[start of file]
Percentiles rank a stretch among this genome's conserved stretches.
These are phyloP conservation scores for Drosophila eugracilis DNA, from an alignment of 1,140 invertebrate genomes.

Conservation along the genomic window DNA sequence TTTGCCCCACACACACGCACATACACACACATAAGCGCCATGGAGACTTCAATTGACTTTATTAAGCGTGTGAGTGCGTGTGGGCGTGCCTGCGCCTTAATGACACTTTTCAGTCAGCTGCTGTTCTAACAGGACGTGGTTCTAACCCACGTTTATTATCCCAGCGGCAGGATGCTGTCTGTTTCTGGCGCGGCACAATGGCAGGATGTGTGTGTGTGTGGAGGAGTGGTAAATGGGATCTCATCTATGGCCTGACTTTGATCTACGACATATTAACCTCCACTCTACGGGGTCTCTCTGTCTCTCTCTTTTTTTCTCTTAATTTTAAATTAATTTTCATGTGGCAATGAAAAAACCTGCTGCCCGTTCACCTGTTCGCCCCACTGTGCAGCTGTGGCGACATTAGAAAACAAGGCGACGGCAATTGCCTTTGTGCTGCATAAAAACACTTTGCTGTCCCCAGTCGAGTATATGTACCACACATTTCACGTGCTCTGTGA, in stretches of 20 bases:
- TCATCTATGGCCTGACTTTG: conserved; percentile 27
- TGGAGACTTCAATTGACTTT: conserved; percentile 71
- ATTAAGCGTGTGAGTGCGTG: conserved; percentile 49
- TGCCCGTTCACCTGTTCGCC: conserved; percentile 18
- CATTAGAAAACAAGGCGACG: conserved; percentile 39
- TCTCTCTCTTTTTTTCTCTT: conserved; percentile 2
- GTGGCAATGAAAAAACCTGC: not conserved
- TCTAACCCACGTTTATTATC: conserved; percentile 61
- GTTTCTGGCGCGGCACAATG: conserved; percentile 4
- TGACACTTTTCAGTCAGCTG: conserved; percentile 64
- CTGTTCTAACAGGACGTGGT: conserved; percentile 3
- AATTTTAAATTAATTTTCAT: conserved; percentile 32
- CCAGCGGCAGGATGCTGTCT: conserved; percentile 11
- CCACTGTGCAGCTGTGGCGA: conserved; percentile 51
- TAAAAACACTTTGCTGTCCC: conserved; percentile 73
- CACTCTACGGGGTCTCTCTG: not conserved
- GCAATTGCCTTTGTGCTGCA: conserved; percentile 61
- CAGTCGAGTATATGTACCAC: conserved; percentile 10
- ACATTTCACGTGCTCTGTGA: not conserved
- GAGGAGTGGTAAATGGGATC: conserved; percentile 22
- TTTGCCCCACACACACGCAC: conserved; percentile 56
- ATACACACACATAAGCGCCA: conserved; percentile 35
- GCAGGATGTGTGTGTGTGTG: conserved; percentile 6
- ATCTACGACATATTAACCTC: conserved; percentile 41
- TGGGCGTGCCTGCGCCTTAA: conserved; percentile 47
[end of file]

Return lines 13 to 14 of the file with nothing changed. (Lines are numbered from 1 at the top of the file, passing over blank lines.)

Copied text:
- TGACACTTTTCAGTCAGCTG: conserved; percentile 64
- CTGTTCTAACAGGACGTGGT: conserved; percentile 3